The decision to balance student loan debt with homeownership is an audacious one, and quite satisfying if it’s well-executed. Find out how your degree type and student loan repayment program influence your ability to secure different types of home loans – and learn what you need to do to demonstrate your capability as a borrower.
Purchasing your first home is a huge investment, and an even greater accomplishment. To ensure your success, it’s imperative to have your finances in order. In particular, there may be much speculation and concern surrounding the impact of student loan debt on home-buying achievement. Perhaps you’re wondering how much your loan payment obligations will interfere with your mortgage responsibilities. It’s quite possible you’ve already struggled to save for your down payment because your student loan debt got in the way.
How will these issues continue to collide for years to come?
Good news. Research from Zillow indicates that your student loan debt shouldn’t be too much of a pain point when it comes to homeownership. The caveat is in the type of degree you have.
Of course, there are numerous other factors that play into your chances of securing a mortgage. The debt-to-ratio is dynamic, and the different types of mortgage loans even factor into the equation.
The negative impact of student loan debt on home buying may not be much more damaging than other types of debt, such as car loans and credit card balances – but it does still play a substantial role in the process. Millennials in particular understand this burden, because they feel more pressure to earn college degrees more than any other generation has.
When assessing favorability for a mortgage loan, the lender will consider points such as your income and employment history, your assets, your credit score – and your monthly debts. You may have known this fact, but did you know the dollar amount or percentage of your student loan payments that is required to be included in the calculations varies based on the type of mortgage you’re hoping to receive?
Many – if not most – student loans are supported by federal agencies. That means securing a government-backed mortgage might be challenging. This is especially true if you haven’t been consistent in your loan payments. Fortunately, there are several types of student loan repayment plans, so it is quite possible to find one that works well for you. Each of these options, from income-sensitive and extended repayment plans to income-driven and graduated repayment plans, influences mortgage eligibility differently.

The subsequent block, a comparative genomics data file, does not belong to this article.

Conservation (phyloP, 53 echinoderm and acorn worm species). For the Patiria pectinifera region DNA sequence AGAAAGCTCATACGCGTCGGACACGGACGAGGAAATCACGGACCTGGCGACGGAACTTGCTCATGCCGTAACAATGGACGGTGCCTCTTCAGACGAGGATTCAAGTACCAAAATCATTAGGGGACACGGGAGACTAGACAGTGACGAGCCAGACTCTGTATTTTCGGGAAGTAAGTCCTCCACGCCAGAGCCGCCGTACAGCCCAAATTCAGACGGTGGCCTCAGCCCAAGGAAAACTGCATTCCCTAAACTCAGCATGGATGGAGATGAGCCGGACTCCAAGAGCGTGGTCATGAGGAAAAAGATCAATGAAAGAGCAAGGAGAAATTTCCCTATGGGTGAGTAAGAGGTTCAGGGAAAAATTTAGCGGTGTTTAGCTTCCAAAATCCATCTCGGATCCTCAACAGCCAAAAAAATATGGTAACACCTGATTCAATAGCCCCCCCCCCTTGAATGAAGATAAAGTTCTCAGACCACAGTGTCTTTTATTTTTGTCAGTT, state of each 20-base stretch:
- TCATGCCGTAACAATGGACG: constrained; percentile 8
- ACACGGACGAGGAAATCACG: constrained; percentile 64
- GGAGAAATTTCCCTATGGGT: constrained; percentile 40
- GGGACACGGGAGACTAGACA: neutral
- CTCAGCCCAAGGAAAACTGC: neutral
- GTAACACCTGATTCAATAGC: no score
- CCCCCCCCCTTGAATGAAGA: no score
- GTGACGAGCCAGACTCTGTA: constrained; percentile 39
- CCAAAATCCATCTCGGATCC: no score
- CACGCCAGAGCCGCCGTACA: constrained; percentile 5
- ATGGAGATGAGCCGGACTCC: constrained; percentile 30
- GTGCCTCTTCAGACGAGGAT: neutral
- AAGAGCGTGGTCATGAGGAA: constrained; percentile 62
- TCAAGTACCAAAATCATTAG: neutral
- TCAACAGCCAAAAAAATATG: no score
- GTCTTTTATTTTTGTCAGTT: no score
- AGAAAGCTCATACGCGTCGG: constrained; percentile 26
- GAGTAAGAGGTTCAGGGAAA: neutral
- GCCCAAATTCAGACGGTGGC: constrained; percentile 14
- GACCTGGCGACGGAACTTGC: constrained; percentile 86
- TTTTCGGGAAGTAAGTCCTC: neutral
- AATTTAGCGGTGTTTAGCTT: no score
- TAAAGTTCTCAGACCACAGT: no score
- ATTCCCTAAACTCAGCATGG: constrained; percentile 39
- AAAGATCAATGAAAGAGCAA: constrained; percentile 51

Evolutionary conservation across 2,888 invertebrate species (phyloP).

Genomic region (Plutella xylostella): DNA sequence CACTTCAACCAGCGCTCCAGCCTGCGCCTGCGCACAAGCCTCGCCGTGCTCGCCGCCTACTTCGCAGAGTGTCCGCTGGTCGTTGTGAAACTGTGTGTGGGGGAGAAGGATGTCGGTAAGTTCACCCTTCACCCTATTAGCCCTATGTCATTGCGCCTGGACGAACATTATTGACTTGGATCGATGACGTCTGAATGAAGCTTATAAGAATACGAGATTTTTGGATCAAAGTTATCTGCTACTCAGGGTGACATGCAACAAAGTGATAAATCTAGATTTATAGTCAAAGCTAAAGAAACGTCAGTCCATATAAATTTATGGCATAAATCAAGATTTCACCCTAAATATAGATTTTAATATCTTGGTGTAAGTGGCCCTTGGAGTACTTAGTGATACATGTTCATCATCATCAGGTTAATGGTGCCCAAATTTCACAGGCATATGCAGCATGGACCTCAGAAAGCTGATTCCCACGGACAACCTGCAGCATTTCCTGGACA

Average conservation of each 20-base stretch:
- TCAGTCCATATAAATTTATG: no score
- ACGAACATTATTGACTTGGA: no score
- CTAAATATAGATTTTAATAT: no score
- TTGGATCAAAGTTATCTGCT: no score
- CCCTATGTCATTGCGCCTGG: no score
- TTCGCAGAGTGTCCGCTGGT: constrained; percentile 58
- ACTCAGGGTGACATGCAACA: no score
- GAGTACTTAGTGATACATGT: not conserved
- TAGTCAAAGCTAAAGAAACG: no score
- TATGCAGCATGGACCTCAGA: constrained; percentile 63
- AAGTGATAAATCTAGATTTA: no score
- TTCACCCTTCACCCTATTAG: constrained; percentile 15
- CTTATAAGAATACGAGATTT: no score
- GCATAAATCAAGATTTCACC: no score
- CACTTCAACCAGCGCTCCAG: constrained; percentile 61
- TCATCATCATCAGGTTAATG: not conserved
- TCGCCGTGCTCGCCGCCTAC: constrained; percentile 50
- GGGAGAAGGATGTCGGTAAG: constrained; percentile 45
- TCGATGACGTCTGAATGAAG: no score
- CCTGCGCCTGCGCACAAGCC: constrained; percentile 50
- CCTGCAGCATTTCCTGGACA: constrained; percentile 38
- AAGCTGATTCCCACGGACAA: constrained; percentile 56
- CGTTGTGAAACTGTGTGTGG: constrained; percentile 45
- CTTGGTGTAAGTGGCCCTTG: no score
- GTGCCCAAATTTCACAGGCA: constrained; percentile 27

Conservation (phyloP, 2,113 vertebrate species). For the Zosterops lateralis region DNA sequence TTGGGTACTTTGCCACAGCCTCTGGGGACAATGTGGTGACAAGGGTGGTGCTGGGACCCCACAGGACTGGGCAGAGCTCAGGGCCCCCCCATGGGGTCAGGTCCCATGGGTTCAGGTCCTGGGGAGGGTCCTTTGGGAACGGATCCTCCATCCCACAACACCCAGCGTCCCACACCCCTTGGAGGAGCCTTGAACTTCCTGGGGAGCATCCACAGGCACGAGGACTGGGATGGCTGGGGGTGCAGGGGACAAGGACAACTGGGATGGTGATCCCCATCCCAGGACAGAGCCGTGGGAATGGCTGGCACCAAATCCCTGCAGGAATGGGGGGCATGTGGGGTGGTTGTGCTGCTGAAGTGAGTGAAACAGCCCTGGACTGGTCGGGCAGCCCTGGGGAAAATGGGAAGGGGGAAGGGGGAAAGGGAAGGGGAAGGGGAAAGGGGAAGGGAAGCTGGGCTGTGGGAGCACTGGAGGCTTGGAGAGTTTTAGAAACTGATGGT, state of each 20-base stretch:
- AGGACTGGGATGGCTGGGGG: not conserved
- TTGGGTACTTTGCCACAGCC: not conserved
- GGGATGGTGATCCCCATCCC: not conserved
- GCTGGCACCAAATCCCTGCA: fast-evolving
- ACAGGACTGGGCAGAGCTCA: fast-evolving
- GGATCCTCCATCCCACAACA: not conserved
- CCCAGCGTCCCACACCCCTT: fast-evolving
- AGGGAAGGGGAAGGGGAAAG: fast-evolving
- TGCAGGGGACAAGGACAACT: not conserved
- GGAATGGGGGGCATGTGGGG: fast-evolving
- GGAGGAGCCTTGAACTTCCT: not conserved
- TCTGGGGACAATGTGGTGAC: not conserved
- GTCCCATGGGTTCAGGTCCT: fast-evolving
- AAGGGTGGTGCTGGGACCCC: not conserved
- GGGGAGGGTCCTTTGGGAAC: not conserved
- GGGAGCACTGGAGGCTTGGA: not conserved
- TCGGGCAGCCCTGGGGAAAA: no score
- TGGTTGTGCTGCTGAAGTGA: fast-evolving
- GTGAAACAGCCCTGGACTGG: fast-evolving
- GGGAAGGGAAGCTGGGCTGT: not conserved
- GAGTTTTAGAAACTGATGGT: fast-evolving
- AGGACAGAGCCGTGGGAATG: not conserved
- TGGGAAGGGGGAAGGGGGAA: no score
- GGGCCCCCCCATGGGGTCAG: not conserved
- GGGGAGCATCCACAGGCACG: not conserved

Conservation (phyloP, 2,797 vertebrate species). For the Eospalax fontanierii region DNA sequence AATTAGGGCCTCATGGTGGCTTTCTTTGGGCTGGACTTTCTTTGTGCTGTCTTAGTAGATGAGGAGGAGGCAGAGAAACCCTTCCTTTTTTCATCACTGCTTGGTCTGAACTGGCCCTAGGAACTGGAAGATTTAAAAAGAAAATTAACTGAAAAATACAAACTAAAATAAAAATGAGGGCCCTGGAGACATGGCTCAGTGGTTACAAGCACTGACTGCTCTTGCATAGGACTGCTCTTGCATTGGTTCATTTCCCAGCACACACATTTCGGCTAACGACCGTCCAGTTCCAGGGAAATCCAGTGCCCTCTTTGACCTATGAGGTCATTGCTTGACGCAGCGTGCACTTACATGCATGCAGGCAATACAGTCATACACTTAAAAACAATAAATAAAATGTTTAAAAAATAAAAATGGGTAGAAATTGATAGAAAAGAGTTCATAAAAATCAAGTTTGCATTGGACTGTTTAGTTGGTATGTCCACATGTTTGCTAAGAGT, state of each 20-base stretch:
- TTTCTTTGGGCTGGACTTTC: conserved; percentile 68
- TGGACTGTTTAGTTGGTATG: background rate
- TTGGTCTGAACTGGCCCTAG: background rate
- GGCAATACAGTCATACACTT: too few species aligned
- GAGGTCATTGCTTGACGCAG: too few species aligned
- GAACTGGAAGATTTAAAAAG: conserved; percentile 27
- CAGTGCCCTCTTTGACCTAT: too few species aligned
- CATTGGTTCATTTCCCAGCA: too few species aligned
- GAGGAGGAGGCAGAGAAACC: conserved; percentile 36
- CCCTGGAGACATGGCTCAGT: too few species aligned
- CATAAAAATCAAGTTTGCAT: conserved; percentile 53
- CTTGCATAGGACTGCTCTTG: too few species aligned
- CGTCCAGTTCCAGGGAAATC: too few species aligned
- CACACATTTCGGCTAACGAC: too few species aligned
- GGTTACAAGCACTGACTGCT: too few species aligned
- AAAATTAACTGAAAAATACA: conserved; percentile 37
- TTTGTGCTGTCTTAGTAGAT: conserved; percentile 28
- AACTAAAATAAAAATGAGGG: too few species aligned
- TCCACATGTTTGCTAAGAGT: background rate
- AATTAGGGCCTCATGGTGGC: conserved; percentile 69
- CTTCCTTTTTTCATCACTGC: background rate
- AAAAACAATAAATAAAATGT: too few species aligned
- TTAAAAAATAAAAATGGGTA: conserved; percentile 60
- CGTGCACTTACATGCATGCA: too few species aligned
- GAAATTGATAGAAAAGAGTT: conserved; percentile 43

The next step of the journey is to explore the types of home loans and consider how student loan debt fits into the puzzle.
[socialpug_tweet tweet=”When assessing you, lenders focus on front-end and back-end debt-to-income ratios.”]
Now that you understand the most commonly-used mortgage options and how they relate to student loan debt, it’s crucial to learn what other matters are considered when determining eligibility. When assessing if you are able to fit a mortgage payment into your budget, lenders focus on front-end and back-end debt-to-income ratios.
To figure out your front-end ratio, it is necessary to divide the estimated monthly payments by gross income (also monthly). Taxes, interest, and principal are all included in these estimated payments. Many lenders require that the ratios fall between 28 and 36.
Your debt, which includes your outstanding student loan balances, car loan payments, minimum credit card expectations, and child support obligations, factor into your back-end ratio. The total of your monthly amount owed is divided by gross income (again, monthly). It’s best if this ratio falls under 36, and don’t expect much if it is over 41. In that case, your only hope is to have a stellar credit score or have a sizable down-payment to offer.
Despite all the requirements and the work it takes to meet them, landing a mortgage loan is far from impossible. With the right strategy and thorough preparation, you can continue on the path to homeownership. Here are some suggestions to help you along:
Finally, know that it is always best to get pre-approved for your loan, because sellers will look more favorably upon you as a buyer and you will know exactly what your limitations are in terms of your new home. Seek the services of a reputable mortgage consultant to help you navigate the system.
Purchasing a new home is a huge life milestone, and debt impedes the process for many people. Your student loans won’t necessarily prevent you from becoming a homeowner, but they won’t help. You must be prepared to carry the load of at least two substantial debts.
With the right planning and insight regarding the opportunities and repercussions, however, there is no reason to allow student loan debt to get in your way.